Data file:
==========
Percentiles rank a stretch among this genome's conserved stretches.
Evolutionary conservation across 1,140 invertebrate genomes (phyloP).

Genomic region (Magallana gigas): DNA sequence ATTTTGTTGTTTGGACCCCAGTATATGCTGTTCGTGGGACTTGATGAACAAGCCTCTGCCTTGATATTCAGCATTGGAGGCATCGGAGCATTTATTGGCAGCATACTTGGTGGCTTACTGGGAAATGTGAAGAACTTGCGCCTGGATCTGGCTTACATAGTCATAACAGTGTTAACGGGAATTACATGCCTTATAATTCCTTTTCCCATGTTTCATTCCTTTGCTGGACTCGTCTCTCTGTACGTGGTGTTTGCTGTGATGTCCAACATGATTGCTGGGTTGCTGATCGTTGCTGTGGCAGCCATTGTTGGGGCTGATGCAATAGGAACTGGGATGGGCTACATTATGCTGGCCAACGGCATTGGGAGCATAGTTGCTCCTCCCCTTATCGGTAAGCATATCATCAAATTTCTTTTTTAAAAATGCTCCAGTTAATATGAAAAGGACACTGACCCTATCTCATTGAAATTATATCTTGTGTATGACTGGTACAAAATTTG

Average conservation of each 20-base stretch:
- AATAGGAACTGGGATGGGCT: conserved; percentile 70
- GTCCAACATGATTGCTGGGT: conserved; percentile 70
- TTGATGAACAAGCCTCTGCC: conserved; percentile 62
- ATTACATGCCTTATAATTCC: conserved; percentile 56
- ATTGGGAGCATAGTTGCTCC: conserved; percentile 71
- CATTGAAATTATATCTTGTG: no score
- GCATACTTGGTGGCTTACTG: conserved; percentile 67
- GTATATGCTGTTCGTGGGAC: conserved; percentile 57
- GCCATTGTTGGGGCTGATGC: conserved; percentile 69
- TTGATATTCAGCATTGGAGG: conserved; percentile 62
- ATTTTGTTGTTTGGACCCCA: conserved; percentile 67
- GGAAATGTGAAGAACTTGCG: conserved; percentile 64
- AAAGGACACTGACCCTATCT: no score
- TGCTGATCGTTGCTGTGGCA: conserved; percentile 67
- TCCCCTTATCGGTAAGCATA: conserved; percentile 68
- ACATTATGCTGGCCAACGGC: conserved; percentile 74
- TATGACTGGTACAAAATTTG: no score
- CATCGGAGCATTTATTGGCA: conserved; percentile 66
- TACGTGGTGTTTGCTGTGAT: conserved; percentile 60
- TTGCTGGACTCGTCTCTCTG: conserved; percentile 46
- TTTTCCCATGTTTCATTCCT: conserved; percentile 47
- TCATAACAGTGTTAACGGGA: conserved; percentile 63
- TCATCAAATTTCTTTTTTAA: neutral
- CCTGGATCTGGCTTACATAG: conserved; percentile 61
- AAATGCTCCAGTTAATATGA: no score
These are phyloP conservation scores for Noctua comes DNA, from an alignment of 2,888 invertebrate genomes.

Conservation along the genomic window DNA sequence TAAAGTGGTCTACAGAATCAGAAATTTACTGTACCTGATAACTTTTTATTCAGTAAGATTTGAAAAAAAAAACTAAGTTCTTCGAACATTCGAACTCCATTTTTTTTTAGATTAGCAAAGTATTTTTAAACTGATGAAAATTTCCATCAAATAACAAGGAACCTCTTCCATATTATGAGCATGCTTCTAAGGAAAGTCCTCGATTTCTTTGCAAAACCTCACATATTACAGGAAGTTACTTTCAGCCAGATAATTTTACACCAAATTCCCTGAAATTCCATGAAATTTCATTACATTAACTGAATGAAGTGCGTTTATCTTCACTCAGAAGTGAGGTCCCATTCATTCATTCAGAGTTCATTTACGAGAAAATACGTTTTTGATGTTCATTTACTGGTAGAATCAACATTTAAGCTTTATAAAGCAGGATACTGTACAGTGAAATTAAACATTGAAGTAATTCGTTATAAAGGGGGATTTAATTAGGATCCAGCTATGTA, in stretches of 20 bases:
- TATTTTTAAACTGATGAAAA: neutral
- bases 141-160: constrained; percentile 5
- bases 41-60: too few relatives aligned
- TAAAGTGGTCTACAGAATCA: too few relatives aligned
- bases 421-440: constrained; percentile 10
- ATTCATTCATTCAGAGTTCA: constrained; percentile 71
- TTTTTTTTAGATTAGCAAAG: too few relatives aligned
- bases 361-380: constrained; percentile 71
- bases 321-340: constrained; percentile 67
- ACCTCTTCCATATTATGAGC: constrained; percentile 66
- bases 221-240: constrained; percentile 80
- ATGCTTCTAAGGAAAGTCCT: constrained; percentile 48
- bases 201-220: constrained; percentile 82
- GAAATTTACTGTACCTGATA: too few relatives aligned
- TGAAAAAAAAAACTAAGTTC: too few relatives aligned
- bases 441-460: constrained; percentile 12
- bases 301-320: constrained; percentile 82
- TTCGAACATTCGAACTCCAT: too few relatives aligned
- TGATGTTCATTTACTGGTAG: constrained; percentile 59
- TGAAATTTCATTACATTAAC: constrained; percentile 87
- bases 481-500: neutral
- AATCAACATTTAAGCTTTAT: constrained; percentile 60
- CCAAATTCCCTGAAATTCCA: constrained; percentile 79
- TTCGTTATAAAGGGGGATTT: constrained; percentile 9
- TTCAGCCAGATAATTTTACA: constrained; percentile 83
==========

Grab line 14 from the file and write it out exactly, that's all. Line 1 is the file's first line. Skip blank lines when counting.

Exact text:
- TTGATATTCAGCATTGGAGG: conserved; percentile 62